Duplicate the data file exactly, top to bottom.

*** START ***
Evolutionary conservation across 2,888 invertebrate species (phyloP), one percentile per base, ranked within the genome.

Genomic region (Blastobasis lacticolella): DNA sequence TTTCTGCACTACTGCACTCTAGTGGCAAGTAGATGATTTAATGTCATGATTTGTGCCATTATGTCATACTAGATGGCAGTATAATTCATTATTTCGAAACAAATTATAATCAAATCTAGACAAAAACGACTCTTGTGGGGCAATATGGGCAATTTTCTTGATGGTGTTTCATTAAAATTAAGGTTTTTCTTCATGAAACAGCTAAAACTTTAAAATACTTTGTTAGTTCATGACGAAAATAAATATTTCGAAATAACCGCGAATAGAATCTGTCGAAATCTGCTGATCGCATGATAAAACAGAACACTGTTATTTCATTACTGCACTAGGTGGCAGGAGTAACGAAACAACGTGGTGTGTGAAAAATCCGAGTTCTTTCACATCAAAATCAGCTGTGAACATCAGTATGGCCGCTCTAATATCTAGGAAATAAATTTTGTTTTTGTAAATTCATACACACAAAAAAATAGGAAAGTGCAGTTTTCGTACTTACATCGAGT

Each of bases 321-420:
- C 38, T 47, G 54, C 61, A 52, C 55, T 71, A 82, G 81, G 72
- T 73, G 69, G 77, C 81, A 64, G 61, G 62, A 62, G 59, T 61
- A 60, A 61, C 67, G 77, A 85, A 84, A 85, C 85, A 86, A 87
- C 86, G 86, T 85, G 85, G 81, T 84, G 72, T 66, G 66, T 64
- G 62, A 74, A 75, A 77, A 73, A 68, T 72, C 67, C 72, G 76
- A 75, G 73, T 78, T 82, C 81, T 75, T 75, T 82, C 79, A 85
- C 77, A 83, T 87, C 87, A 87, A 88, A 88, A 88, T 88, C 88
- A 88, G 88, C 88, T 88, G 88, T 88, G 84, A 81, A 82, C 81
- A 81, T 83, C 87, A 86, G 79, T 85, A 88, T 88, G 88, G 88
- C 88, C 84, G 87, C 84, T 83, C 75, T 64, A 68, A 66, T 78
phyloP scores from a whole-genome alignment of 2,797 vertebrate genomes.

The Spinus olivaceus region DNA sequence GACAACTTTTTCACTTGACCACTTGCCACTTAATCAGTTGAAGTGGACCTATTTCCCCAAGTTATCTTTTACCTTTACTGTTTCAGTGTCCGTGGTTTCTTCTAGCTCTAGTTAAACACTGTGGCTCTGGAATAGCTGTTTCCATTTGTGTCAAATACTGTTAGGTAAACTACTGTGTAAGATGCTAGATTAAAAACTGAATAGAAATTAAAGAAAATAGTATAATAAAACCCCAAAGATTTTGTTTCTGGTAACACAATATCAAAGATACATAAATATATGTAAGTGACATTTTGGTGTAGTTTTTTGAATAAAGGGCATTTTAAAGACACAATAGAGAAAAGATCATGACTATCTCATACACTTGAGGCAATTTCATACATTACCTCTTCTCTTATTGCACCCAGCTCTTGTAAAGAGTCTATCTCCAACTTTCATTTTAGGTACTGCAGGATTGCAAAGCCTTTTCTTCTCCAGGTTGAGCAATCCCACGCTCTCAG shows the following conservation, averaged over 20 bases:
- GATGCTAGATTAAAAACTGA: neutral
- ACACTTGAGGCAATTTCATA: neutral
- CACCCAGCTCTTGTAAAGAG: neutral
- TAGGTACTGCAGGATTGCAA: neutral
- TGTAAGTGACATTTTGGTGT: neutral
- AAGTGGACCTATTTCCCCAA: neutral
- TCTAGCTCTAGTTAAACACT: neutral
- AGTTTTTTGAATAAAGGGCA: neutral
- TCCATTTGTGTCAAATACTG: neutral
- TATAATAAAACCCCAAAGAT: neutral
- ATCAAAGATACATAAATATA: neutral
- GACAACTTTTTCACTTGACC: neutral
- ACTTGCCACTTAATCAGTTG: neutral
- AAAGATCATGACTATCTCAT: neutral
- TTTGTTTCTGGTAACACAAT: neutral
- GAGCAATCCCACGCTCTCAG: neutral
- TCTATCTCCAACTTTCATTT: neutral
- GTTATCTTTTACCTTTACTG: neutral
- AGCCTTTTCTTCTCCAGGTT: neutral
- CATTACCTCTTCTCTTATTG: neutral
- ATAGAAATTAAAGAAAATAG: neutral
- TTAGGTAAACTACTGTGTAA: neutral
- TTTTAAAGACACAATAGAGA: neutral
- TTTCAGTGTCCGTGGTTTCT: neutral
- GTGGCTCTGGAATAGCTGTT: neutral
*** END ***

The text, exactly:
Evolutionary conservation across 2,888 invertebrate species (phyloP), one percentile per base, ranked within the genome.

Genomic region (Blastobasis lacticolella): DNA sequence TTTCTGCACTACTGCACTCTAGTGGCAAGTAGATGATTTAATGTCATGATTTGTGCCATTATGTCATACTAGATGGCAGTATAATTCATTATTTCGAAACAAATTATAATCAAATCTAGACAAAAACGACTCTTGTGGGGCAATATGGGCAATTTTCTTGATGGTGTTTCATTAAAATTAAGGTTTTTCTTCATGAAACAGCTAAAACTTTAAAATACTTTGTTAGTTCATGACGAAAATAAATATTTCGAAATAACCGCGAATAGAATCTGTCGAAATCTGCTGATCGCATGATAAAACAGAACACTGTTATTTCATTACTGCACTAGGTGGCAGGAGTAACGAAACAACGTGGTGTGTGAAAAATCCGAGTTCTTTCACATCAAAATCAGCTGTGAACATCAGTATGGCCGCTCTAATATCTAGGAAATAAATTTTGTTTTTGTAAATTCATACACACAAAAAAATAGGAAAGTGCAGTTTTCGTACTTACATCGAGT

Each of bases 321-420:
- C 38, T 47, G 54, C 61, A 52, C 55, T 71, A 82, G 81, G 72
- T 73, G 69, G 77, C 81, A 64, G 61, G 62, A 62, G 59, T 61
- A 60, A 61, C 67, G 77, A 85, A 84, A 85, C 85, A 86, A 87
- C 86, G 86, T 85, G 85, G 81, T 84, G 72, T 66, G 66, T 64
- G 62, A 74, A 75, A 77, A 73, A 68, T 72, C 67, C 72, G 76
- A 75, G 73, T 78, T 82, C 81, T 75, T 75, T 82, C 79, A 85
- C 77, A 83, T 87, C 87, A 87, A 88, A 88, A 88, T 88, C 88
- A 88, G 88, C 88, T 88, G 88, T 88, G 84, A 81, A 82, C 81
- A 81, T 83, C 87, A 86, G 79, T 85, A 88, T 88, G 88, G 88
- C 88, C 84, G 87, C 84, T 83, C 75, T 64, A 68, A 66, T 78
phyloP scores from a whole-genome alignment of 2,797 vertebrate genomes.

The Spinus olivaceus region DNA sequence GACAACTTTTTCACTTGACCACTTGCCACTTAATCAGTTGAAGTGGACCTATTTCCCCAAGTTATCTTTTACCTTTACTGTTTCAGTGTCCGTGGTTTCTTCTAGCTCTAGTTAAACACTGTGGCTCTGGAATAGCTGTTTCCATTTGTGTCAAATACTGTTAGGTAAACTACTGTGTAAGATGCTAGATTAAAAACTGAATAGAAATTAAAGAAAATAGTATAATAAAACCCCAAAGATTTTGTTTCTGGTAACACAATATCAAAGATACATAAATATATGTAAGTGACATTTTGGTGTAGTTTTTTGAATAAAGGGCATTTTAAAGACACAATAGAGAAAAGATCATGACTATCTCATACACTTGAGGCAATTTCATACATTACCTCTTCTCTTATTGCACCCAGCTCTTGTAAAGAGTCTATCTCCAACTTTCATTTTAGGTACTGCAGGATTGCAAAGCCTTTTCTTCTCCAGGTTGAGCAATCCCACGCTCTCAG shows the following conservation, averaged over 20 bases:
- GATGCTAGATTAAAAACTGA: neutral
- ACACTTGAGGCAATTTCATA: neutral
- CACCCAGCTCTTGTAAAGAG: neutral
- TAGGTACTGCAGGATTGCAA: neutral
- TGTAAGTGACATTTTGGTGT: neutral
- AAGTGGACCTATTTCCCCAA: neutral
- TCTAGCTCTAGTTAAACACT: neutral
- AGTTTTTTGAATAAAGGGCA: neutral
- TCCATTTGTGTCAAATACTG: neutral
- TATAATAAAACCCCAAAGAT: neutral
- ATCAAAGATACATAAATATA: neutral
- GACAACTTTTTCACTTGACC: neutral
- ACTTGCCACTTAATCAGTTG: neutral
- AAAGATCATGACTATCTCAT: neutral
- TTTGTTTCTGGTAACACAAT: neutral
- GAGCAATCCCACGCTCTCAG: neutral
- TCTATCTCCAACTTTCATTT: neutral
- GTTATCTTTTACCTTTACTG: neutral
- AGCCTTTTCTTCTCCAGGTT: neutral
- CATTACCTCTTCTCTTATTG: neutral
- ATAGAAATTAAAGAAAATAG: neutral
- TTAGGTAAACTACTGTGTAA: neutral
- TTTTAAAGACACAATAGAGA: neutral
- TTTCAGTGTCCGTGGTTTCT: neutral
- GTGGCTCTGGAATAGCTGTT: neutral